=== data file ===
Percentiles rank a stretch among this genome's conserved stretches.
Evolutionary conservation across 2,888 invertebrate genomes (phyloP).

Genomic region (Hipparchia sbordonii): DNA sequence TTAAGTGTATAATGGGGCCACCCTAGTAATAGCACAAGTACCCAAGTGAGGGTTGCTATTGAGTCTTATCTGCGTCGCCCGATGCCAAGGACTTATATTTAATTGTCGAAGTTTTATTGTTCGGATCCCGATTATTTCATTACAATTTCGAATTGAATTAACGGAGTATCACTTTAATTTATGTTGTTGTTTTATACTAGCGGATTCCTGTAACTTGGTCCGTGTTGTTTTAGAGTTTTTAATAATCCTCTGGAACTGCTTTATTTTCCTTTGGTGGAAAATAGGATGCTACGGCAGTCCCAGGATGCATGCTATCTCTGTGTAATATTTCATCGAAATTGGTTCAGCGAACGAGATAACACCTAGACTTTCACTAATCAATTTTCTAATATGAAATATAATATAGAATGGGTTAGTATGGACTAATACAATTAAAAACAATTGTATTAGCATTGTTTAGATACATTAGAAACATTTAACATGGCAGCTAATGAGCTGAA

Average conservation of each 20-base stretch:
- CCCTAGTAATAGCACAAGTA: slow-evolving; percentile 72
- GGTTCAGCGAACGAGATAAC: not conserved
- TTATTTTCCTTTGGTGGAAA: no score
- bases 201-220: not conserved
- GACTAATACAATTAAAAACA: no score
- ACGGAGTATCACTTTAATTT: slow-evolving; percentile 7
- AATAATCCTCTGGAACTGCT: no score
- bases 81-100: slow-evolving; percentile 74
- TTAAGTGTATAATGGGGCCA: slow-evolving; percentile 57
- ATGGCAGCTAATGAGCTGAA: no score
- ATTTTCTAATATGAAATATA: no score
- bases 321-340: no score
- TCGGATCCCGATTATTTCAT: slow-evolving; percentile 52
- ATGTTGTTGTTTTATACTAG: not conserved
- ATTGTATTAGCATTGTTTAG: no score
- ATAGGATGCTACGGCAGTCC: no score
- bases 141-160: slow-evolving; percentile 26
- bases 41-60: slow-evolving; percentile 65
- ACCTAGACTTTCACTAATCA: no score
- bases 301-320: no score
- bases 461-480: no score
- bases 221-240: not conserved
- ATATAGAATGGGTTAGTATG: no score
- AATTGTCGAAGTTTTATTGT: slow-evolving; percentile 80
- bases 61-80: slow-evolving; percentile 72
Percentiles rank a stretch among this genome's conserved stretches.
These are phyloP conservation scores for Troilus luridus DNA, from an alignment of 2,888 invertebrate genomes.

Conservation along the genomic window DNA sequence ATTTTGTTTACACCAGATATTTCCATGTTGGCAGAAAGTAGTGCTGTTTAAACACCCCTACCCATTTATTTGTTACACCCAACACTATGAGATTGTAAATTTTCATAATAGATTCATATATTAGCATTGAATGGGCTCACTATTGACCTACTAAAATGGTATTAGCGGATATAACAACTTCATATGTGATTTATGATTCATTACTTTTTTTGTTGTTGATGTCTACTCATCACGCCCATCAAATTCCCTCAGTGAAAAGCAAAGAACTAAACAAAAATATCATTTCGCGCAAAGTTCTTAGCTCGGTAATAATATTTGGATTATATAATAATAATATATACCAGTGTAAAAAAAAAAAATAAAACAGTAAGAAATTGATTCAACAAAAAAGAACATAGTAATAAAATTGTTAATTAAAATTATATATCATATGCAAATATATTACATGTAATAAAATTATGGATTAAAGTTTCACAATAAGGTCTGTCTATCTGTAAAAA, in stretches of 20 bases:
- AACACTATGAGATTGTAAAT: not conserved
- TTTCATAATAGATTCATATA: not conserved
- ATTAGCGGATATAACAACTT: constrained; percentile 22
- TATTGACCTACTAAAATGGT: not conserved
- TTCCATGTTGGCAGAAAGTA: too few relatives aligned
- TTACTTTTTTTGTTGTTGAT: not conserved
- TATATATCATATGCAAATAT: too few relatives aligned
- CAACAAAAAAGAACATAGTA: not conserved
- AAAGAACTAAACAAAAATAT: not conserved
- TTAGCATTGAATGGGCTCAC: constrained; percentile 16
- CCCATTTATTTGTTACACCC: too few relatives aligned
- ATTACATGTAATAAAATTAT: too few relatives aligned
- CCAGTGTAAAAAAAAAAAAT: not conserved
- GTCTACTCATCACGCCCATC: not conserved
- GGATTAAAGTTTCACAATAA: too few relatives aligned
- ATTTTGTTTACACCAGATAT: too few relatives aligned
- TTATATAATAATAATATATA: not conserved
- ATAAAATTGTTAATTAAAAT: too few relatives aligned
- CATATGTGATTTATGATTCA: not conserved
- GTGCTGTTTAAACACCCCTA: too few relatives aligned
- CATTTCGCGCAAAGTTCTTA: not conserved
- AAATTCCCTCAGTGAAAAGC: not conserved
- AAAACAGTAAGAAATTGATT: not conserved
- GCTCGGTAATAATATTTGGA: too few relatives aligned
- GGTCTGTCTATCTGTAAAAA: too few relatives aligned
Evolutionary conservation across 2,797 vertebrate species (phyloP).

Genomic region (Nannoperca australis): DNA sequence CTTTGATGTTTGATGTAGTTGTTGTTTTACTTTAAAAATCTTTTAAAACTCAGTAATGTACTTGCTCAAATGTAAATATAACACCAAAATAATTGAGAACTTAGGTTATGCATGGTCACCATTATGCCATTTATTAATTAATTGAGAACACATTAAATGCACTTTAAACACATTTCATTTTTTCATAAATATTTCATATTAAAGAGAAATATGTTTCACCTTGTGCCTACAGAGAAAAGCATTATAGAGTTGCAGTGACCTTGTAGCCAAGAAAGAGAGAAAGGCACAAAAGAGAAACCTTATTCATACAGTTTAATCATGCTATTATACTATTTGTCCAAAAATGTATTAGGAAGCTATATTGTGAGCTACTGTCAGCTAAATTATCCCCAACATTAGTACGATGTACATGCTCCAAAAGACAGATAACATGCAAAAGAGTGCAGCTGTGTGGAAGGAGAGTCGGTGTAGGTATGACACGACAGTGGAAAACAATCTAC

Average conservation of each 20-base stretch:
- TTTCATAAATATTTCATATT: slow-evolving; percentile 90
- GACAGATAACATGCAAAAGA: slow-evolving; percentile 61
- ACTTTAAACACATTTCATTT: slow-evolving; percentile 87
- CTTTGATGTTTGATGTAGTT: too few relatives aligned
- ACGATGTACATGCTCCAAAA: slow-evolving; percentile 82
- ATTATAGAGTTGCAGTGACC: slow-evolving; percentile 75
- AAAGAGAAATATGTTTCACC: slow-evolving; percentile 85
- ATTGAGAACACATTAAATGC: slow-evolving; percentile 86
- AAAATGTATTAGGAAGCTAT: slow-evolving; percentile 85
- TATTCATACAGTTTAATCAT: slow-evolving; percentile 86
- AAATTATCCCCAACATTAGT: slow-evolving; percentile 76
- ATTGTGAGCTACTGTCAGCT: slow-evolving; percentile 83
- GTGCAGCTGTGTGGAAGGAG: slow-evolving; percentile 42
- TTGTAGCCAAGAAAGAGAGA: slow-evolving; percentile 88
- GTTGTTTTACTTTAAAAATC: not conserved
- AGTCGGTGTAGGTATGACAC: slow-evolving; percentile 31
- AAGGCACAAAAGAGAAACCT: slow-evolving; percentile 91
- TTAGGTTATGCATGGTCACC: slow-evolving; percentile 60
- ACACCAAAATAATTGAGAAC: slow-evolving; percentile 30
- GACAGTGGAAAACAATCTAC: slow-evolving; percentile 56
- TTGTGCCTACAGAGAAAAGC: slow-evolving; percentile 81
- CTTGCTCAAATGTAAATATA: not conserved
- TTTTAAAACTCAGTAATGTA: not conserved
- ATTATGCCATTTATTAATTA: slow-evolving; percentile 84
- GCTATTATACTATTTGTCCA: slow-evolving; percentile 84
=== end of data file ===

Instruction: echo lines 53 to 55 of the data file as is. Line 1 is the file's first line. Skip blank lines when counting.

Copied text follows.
- CATTTCGCGCAAAGTTCTTA: not conserved
- AAATTCCCTCAGTGAAAAGC: not conserved
- AAAACAGTAAGAAATTGATT: not conserved